However, many CCC students have various life roles and responsibilities that they juggle in addition to their education. On top of their roles and responsibilities, the CCC system has designed barriers (whether intentional or not) that they have to hurdle through in order to be successful in completion. Key findings from my research include the need to address the following:
Access to resource support (evening and weekend hours)
Curriculum redesign (culturally inclusive content, programs that can be completed solely in the evening or online)
Building a Sense of Belonging (Andragogy vs. Pedagogy teaching practices, building on previous life experiences in the classroom, social engagement opportunities for older students on campus)
Adult reentry program (bridging the gap from Adult Education, Formerly Incarcerated, Community, and NonCredit Programs)
Career Center Services (direct connection to employment, internships and networking opportunities)
Based on these key findings, we have discovered the meaningful impact of student voices in guiding the change that is needed inside of our classrooms and across our campus.
Incorporating the Student Voice
We will hear throughout this series from different faculty members, but using students’ voices to frame the discussion is critical. Many of us use assessment measures throughout the semester that allows for students to provide critical feedback of the course. Here are a few questions about the student voice to consider:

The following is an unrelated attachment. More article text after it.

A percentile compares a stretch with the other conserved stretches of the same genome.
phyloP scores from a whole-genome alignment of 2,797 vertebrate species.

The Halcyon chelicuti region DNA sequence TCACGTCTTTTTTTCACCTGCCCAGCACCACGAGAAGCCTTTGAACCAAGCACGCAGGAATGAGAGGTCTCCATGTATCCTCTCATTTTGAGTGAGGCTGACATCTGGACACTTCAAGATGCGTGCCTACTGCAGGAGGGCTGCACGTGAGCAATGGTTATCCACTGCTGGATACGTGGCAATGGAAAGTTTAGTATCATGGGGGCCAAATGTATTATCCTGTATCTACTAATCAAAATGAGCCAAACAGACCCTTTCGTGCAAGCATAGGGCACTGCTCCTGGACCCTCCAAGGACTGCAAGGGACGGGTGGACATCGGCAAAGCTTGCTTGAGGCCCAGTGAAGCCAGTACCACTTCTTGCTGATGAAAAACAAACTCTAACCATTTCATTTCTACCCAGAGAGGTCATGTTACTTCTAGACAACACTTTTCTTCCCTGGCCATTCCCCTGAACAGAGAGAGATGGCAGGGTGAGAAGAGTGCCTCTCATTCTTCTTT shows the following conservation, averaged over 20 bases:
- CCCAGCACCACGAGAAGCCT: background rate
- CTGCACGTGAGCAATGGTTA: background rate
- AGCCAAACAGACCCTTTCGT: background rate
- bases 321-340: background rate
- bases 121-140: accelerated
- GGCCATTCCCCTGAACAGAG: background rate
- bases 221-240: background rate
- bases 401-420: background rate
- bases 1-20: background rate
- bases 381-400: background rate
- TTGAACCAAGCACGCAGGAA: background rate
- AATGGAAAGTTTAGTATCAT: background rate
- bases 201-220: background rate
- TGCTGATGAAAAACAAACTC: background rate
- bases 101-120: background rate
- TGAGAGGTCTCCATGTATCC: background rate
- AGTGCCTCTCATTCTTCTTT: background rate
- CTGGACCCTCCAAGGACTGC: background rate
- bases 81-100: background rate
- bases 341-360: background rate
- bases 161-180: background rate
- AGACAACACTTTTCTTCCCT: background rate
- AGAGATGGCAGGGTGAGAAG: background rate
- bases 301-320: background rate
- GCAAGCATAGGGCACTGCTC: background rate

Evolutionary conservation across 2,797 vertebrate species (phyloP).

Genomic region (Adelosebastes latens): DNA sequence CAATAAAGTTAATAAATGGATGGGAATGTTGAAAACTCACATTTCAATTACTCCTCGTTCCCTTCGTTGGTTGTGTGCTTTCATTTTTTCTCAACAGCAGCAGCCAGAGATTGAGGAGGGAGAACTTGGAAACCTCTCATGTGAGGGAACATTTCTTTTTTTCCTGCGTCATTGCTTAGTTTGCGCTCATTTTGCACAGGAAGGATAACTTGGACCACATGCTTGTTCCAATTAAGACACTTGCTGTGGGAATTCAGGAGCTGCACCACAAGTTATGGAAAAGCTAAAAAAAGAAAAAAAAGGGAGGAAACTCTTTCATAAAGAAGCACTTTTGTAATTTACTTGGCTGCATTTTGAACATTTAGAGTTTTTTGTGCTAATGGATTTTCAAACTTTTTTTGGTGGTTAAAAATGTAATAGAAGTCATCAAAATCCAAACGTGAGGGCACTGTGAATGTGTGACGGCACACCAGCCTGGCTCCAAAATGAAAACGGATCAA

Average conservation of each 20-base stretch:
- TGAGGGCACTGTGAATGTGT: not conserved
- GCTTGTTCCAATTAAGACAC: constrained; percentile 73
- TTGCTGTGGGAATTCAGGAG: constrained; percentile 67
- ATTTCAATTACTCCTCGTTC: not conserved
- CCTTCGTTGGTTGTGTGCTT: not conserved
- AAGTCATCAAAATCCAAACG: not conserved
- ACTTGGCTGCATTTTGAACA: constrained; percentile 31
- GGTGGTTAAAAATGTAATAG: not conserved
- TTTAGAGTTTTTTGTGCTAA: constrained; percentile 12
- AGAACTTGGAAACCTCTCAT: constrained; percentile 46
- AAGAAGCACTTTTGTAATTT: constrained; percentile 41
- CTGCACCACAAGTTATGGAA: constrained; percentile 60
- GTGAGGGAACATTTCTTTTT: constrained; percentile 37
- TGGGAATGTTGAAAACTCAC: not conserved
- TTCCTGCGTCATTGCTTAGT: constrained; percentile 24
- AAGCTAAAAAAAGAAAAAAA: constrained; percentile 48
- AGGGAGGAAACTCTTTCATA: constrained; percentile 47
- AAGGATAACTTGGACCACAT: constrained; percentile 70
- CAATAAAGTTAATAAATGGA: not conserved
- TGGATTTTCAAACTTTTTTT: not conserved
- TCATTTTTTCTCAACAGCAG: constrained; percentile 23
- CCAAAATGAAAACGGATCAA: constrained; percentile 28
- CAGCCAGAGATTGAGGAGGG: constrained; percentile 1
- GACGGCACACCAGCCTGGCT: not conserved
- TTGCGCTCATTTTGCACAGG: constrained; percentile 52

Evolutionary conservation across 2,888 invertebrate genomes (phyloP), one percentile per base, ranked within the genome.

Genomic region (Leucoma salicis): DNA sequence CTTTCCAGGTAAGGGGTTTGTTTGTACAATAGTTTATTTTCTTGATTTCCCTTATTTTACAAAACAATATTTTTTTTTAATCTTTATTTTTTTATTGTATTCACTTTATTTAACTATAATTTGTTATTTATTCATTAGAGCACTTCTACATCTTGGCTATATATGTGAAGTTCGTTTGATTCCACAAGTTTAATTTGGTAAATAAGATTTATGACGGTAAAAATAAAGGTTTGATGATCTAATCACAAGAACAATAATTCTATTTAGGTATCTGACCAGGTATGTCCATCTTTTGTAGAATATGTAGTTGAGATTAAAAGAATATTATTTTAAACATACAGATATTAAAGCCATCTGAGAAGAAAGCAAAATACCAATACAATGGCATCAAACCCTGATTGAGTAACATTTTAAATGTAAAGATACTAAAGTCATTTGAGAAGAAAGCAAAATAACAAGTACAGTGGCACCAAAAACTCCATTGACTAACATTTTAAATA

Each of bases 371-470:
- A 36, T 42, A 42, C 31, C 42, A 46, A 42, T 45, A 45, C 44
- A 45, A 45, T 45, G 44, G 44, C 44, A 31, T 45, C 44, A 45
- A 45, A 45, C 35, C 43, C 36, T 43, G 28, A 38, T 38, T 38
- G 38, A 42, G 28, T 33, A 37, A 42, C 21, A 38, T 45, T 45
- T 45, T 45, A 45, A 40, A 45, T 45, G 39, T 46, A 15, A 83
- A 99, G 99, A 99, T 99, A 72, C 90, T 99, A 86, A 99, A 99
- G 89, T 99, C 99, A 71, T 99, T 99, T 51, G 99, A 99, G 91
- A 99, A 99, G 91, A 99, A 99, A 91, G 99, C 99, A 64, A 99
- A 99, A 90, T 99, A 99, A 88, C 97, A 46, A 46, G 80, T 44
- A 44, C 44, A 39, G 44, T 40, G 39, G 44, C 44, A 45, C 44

How often do you take into consideration the feedback that you receive from students to make your classroom more engaging or conducive for learning?
How often do you stop and chat with a student outside of class who may have questioned or challenged the content or the relevance of an assignment?
How often do you allow your students to choose the topic that they want to write on?
How often do you allow your students to choose the topics that they engage or dialogue in the classroom?
In what ways do you facilitate the centering of students’ experiences/voices in the classroom, whether through writing or other activities?
What does “faculty validation” mean to you? How does it manifest in your classroom?
In what ways do you gather and examine student feedback in order to improve practices?
Through these meaningful interactions and dialogue with students you begin to gain insight into their lives, their passions, and their minds. Open discussion and intentional conversations about how to relate your content to real life experiences in which they see themselves could make the difference between increased success rates or drop rates for your class.